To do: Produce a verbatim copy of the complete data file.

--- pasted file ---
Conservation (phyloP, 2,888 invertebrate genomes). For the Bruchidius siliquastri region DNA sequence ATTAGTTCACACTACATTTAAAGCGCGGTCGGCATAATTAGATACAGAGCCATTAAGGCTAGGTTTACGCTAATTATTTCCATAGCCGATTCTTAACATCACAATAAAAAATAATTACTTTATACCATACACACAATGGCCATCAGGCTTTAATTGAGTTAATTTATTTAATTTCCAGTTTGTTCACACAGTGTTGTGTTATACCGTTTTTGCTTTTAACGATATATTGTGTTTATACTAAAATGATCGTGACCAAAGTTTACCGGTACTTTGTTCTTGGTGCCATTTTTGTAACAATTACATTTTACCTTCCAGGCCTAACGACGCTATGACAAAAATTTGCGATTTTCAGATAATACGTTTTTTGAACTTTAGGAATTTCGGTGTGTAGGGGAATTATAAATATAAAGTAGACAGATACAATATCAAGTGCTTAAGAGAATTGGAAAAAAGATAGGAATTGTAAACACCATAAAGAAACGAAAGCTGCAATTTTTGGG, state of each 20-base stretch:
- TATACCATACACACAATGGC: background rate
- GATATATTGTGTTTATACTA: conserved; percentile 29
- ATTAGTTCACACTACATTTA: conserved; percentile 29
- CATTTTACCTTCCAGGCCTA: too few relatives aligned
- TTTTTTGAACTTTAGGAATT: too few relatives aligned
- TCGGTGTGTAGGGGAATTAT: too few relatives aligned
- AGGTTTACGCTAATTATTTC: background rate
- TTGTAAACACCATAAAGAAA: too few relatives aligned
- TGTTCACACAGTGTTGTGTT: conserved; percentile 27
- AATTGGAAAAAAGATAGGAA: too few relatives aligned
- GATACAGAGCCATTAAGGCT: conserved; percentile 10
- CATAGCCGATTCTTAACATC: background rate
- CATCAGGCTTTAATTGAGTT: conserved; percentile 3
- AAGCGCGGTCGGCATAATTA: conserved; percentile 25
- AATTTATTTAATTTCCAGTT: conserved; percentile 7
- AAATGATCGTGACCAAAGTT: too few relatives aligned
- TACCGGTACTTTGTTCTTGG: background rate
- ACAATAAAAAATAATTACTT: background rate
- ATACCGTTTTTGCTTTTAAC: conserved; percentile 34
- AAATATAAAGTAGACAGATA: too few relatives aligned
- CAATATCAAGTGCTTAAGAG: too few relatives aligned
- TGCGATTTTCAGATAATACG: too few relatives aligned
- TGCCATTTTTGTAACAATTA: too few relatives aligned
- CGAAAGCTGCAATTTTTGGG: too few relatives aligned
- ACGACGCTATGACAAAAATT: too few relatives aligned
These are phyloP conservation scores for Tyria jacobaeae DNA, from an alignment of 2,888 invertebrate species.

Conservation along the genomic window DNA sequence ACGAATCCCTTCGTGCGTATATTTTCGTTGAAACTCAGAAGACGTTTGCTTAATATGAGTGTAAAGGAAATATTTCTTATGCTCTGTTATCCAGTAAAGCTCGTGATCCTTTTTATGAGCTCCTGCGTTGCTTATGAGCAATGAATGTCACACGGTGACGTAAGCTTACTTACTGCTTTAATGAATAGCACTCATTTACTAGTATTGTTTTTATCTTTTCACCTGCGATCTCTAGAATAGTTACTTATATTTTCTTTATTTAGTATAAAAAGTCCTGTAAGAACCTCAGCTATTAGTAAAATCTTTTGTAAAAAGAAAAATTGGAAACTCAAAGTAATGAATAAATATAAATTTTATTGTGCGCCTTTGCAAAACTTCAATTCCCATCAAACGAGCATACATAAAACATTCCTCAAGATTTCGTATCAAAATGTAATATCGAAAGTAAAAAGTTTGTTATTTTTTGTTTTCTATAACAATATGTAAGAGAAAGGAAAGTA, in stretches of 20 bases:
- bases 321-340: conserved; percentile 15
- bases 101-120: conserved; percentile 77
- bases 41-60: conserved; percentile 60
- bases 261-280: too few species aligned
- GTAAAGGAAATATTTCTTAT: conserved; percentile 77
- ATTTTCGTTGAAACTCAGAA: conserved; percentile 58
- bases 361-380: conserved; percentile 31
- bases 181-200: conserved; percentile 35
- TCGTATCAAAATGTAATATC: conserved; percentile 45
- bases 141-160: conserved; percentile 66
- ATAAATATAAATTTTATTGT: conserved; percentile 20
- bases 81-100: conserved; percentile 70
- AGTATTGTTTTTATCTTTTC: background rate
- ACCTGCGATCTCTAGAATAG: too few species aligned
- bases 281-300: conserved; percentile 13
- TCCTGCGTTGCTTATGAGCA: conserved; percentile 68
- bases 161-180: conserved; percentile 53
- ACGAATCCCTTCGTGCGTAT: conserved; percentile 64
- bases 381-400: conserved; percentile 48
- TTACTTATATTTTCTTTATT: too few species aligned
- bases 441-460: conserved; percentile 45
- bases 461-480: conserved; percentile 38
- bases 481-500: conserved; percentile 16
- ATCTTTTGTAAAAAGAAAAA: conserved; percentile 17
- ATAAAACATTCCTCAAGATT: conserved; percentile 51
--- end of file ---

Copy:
Conservation (phyloP, 2,888 invertebrate genomes). For the Bruchidius siliquastri region DNA sequence ATTAGTTCACACTACATTTAAAGCGCGGTCGGCATAATTAGATACAGAGCCATTAAGGCTAGGTTTACGCTAATTATTTCCATAGCCGATTCTTAACATCACAATAAAAAATAATTACTTTATACCATACACACAATGGCCATCAGGCTTTAATTGAGTTAATTTATTTAATTTCCAGTTTGTTCACACAGTGTTGTGTTATACCGTTTTTGCTTTTAACGATATATTGTGTTTATACTAAAATGATCGTGACCAAAGTTTACCGGTACTTTGTTCTTGGTGCCATTTTTGTAACAATTACATTTTACCTTCCAGGCCTAACGACGCTATGACAAAAATTTGCGATTTTCAGATAATACGTTTTTTGAACTTTAGGAATTTCGGTGTGTAGGGGAATTATAAATATAAAGTAGACAGATACAATATCAAGTGCTTAAGAGAATTGGAAAAAAGATAGGAATTGTAAACACCATAAAGAAACGAAAGCTGCAATTTTTGGG, state of each 20-base stretch:
- TATACCATACACACAATGGC: background rate
- GATATATTGTGTTTATACTA: conserved; percentile 29
- ATTAGTTCACACTACATTTA: conserved; percentile 29
- CATTTTACCTTCCAGGCCTA: too few relatives aligned
- TTTTTTGAACTTTAGGAATT: too few relatives aligned
- TCGGTGTGTAGGGGAATTAT: too few relatives aligned
- AGGTTTACGCTAATTATTTC: background rate
- TTGTAAACACCATAAAGAAA: too few relatives aligned
- TGTTCACACAGTGTTGTGTT: conserved; percentile 27
- AATTGGAAAAAAGATAGGAA: too few relatives aligned
- GATACAGAGCCATTAAGGCT: conserved; percentile 10
- CATAGCCGATTCTTAACATC: background rate
- CATCAGGCTTTAATTGAGTT: conserved; percentile 3
- AAGCGCGGTCGGCATAATTA: conserved; percentile 25
- AATTTATTTAATTTCCAGTT: conserved; percentile 7
- AAATGATCGTGACCAAAGTT: too few relatives aligned
- TACCGGTACTTTGTTCTTGG: background rate
- ACAATAAAAAATAATTACTT: background rate
- ATACCGTTTTTGCTTTTAAC: conserved; percentile 34
- AAATATAAAGTAGACAGATA: too few relatives aligned
- CAATATCAAGTGCTTAAGAG: too few relatives aligned
- TGCGATTTTCAGATAATACG: too few relatives aligned
- TGCCATTTTTGTAACAATTA: too few relatives aligned
- CGAAAGCTGCAATTTTTGGG: too few relatives aligned
- ACGACGCTATGACAAAAATT: too few relatives aligned
These are phyloP conservation scores for Tyria jacobaeae DNA, from an alignment of 2,888 invertebrate species.

Conservation along the genomic window DNA sequence ACGAATCCCTTCGTGCGTATATTTTCGTTGAAACTCAGAAGACGTTTGCTTAATATGAGTGTAAAGGAAATATTTCTTATGCTCTGTTATCCAGTAAAGCTCGTGATCCTTTTTATGAGCTCCTGCGTTGCTTATGAGCAATGAATGTCACACGGTGACGTAAGCTTACTTACTGCTTTAATGAATAGCACTCATTTACTAGTATTGTTTTTATCTTTTCACCTGCGATCTCTAGAATAGTTACTTATATTTTCTTTATTTAGTATAAAAAGTCCTGTAAGAACCTCAGCTATTAGTAAAATCTTTTGTAAAAAGAAAAATTGGAAACTCAAAGTAATGAATAAATATAAATTTTATTGTGCGCCTTTGCAAAACTTCAATTCCCATCAAACGAGCATACATAAAACATTCCTCAAGATTTCGTATCAAAATGTAATATCGAAAGTAAAAAGTTTGTTATTTTTTGTTTTCTATAACAATATGTAAGAGAAAGGAAAGTA, in stretches of 20 bases:
- bases 321-340: conserved; percentile 15
- bases 101-120: conserved; percentile 77
- bases 41-60: conserved; percentile 60
- bases 261-280: too few species aligned
- GTAAAGGAAATATTTCTTAT: conserved; percentile 77
- ATTTTCGTTGAAACTCAGAA: conserved; percentile 58
- bases 361-380: conserved; percentile 31
- bases 181-200: conserved; percentile 35
- TCGTATCAAAATGTAATATC: conserved; percentile 45
- bases 141-160: conserved; percentile 66
- ATAAATATAAATTTTATTGT: conserved; percentile 20
- bases 81-100: conserved; percentile 70
- AGTATTGTTTTTATCTTTTC: background rate
- ACCTGCGATCTCTAGAATAG: too few species aligned
- bases 281-300: conserved; percentile 13
- TCCTGCGTTGCTTATGAGCA: conserved; percentile 68
- bases 161-180: conserved; percentile 53
- ACGAATCCCTTCGTGCGTAT: conserved; percentile 64
- bases 381-400: conserved; percentile 48
- TTACTTATATTTTCTTTATT: too few species aligned
- bases 441-460: conserved; percentile 45
- bases 461-480: conserved; percentile 38
- bases 481-500: conserved; percentile 16
- ATCTTTTGTAAAAAGAAAAA: conserved; percentile 17
- ATAAAACATTCCTCAAGATT: conserved; percentile 51